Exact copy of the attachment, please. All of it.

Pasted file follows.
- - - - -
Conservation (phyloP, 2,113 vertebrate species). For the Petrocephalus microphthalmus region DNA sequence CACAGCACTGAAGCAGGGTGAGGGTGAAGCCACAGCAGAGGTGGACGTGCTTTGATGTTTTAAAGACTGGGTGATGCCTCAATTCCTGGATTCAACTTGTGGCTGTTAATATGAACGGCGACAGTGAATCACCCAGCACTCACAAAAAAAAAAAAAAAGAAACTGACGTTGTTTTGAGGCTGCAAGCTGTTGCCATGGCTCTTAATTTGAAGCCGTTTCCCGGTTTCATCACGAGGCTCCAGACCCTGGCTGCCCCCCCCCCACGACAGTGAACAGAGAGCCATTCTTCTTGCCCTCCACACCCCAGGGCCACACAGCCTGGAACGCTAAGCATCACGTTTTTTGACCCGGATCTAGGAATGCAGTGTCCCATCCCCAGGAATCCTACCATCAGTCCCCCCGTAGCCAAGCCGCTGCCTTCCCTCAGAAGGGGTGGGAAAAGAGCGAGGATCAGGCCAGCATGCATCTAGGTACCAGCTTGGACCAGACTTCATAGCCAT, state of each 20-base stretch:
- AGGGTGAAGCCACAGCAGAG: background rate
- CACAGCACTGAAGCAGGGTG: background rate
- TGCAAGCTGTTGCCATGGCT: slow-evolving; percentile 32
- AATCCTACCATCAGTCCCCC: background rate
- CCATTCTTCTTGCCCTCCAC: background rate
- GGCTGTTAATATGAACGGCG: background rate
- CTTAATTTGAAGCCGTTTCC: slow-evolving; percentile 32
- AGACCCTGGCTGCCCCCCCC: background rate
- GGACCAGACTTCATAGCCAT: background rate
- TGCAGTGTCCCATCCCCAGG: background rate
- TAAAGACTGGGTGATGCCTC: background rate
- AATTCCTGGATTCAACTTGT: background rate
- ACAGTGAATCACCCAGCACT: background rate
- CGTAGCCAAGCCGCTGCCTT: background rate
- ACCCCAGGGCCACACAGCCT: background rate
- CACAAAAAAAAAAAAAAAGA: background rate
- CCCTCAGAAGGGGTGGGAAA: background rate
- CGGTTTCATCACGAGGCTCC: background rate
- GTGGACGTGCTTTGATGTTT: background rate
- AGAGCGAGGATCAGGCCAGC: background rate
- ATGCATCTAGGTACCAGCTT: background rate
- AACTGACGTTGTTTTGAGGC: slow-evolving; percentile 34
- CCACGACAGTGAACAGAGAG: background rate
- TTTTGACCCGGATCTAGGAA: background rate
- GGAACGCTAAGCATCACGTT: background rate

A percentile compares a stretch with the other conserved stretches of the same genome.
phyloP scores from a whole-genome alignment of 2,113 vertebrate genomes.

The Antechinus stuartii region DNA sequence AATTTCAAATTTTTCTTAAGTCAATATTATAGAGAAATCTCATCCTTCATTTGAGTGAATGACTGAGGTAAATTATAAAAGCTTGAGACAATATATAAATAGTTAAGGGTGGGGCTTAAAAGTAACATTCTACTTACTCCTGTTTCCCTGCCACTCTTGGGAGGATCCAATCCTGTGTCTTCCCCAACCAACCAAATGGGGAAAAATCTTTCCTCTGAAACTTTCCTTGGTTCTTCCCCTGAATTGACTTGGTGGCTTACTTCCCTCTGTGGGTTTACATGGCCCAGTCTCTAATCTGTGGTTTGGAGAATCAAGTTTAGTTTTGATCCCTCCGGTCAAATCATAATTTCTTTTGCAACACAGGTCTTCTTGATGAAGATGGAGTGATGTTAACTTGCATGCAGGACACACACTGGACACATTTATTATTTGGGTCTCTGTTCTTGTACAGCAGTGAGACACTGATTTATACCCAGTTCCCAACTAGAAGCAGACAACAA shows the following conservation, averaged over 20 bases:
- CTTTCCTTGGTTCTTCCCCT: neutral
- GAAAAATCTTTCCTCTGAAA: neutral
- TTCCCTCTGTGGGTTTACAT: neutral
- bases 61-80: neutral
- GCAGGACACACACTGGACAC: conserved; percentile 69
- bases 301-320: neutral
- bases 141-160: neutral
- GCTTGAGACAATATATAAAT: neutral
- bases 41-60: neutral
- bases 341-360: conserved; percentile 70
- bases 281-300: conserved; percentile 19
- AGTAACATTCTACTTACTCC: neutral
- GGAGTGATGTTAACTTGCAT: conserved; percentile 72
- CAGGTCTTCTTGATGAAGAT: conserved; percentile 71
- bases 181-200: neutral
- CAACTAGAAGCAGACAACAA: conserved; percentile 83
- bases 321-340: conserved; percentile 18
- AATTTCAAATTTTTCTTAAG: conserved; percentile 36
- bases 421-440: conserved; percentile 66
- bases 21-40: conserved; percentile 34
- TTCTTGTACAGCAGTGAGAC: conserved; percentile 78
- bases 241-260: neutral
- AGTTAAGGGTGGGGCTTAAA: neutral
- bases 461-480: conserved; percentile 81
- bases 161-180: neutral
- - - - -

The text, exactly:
Conservation (phyloP, 2,113 vertebrate species). For the Petrocephalus microphthalmus region DNA sequence CACAGCACTGAAGCAGGGTGAGGGTGAAGCCACAGCAGAGGTGGACGTGCTTTGATGTTTTAAAGACTGGGTGATGCCTCAATTCCTGGATTCAACTTGTGGCTGTTAATATGAACGGCGACAGTGAATCACCCAGCACTCACAAAAAAAAAAAAAAAGAAACTGACGTTGTTTTGAGGCTGCAAGCTGTTGCCATGGCTCTTAATTTGAAGCCGTTTCCCGGTTTCATCACGAGGCTCCAGACCCTGGCTGCCCCCCCCCCACGACAGTGAACAGAGAGCCATTCTTCTTGCCCTCCACACCCCAGGGCCACACAGCCTGGAACGCTAAGCATCACGTTTTTTGACCCGGATCTAGGAATGCAGTGTCCCATCCCCAGGAATCCTACCATCAGTCCCCCCGTAGCCAAGCCGCTGCCTTCCCTCAGAAGGGGTGGGAAAAGAGCGAGGATCAGGCCAGCATGCATCTAGGTACCAGCTTGGACCAGACTTCATAGCCAT, state of each 20-base stretch:
- AGGGTGAAGCCACAGCAGAG: background rate
- CACAGCACTGAAGCAGGGTG: background rate
- TGCAAGCTGTTGCCATGGCT: slow-evolving; percentile 32
- AATCCTACCATCAGTCCCCC: background rate
- CCATTCTTCTTGCCCTCCAC: background rate
- GGCTGTTAATATGAACGGCG: background rate
- CTTAATTTGAAGCCGTTTCC: slow-evolving; percentile 32
- AGACCCTGGCTGCCCCCCCC: background rate
- GGACCAGACTTCATAGCCAT: background rate
- TGCAGTGTCCCATCCCCAGG: background rate
- TAAAGACTGGGTGATGCCTC: background rate
- AATTCCTGGATTCAACTTGT: background rate
- ACAGTGAATCACCCAGCACT: background rate
- CGTAGCCAAGCCGCTGCCTT: background rate
- ACCCCAGGGCCACACAGCCT: background rate
- CACAAAAAAAAAAAAAAAGA: background rate
- CCCTCAGAAGGGGTGGGAAA: background rate
- CGGTTTCATCACGAGGCTCC: background rate
- GTGGACGTGCTTTGATGTTT: background rate
- AGAGCGAGGATCAGGCCAGC: background rate
- ATGCATCTAGGTACCAGCTT: background rate
- AACTGACGTTGTTTTGAGGC: slow-evolving; percentile 34
- CCACGACAGTGAACAGAGAG: background rate
- TTTTGACCCGGATCTAGGAA: background rate
- GGAACGCTAAGCATCACGTT: background rate

A percentile compares a stretch with the other conserved stretches of the same genome.
phyloP scores from a whole-genome alignment of 2,113 vertebrate genomes.

The Antechinus stuartii region DNA sequence AATTTCAAATTTTTCTTAAGTCAATATTATAGAGAAATCTCATCCTTCATTTGAGTGAATGACTGAGGTAAATTATAAAAGCTTGAGACAATATATAAATAGTTAAGGGTGGGGCTTAAAAGTAACATTCTACTTACTCCTGTTTCCCTGCCACTCTTGGGAGGATCCAATCCTGTGTCTTCCCCAACCAACCAAATGGGGAAAAATCTTTCCTCTGAAACTTTCCTTGGTTCTTCCCCTGAATTGACTTGGTGGCTTACTTCCCTCTGTGGGTTTACATGGCCCAGTCTCTAATCTGTGGTTTGGAGAATCAAGTTTAGTTTTGATCCCTCCGGTCAAATCATAATTTCTTTTGCAACACAGGTCTTCTTGATGAAGATGGAGTGATGTTAACTTGCATGCAGGACACACACTGGACACATTTATTATTTGGGTCTCTGTTCTTGTACAGCAGTGAGACACTGATTTATACCCAGTTCCCAACTAGAAGCAGACAACAA shows the following conservation, averaged over 20 bases:
- CTTTCCTTGGTTCTTCCCCT: neutral
- GAAAAATCTTTCCTCTGAAA: neutral
- TTCCCTCTGTGGGTTTACAT: neutral
- bases 61-80: neutral
- GCAGGACACACACTGGACAC: conserved; percentile 69
- bases 301-320: neutral
- bases 141-160: neutral
- GCTTGAGACAATATATAAAT: neutral
- bases 41-60: neutral
- bases 341-360: conserved; percentile 70
- bases 281-300: conserved; percentile 19
- AGTAACATTCTACTTACTCC: neutral
- GGAGTGATGTTAACTTGCAT: conserved; percentile 72
- CAGGTCTTCTTGATGAAGAT: conserved; percentile 71
- bases 181-200: neutral
- CAACTAGAAGCAGACAACAA: conserved; percentile 83
- bases 321-340: conserved; percentile 18
- AATTTCAAATTTTTCTTAAG: conserved; percentile 36
- bases 421-440: conserved; percentile 66
- bases 21-40: conserved; percentile 34
- TTCTTGTACAGCAGTGAGAC: conserved; percentile 78
- bases 241-260: neutral
- AGTTAAGGGTGGGGCTTAAA: neutral
- bases 461-480: conserved; percentile 81
- bases 161-180: neutral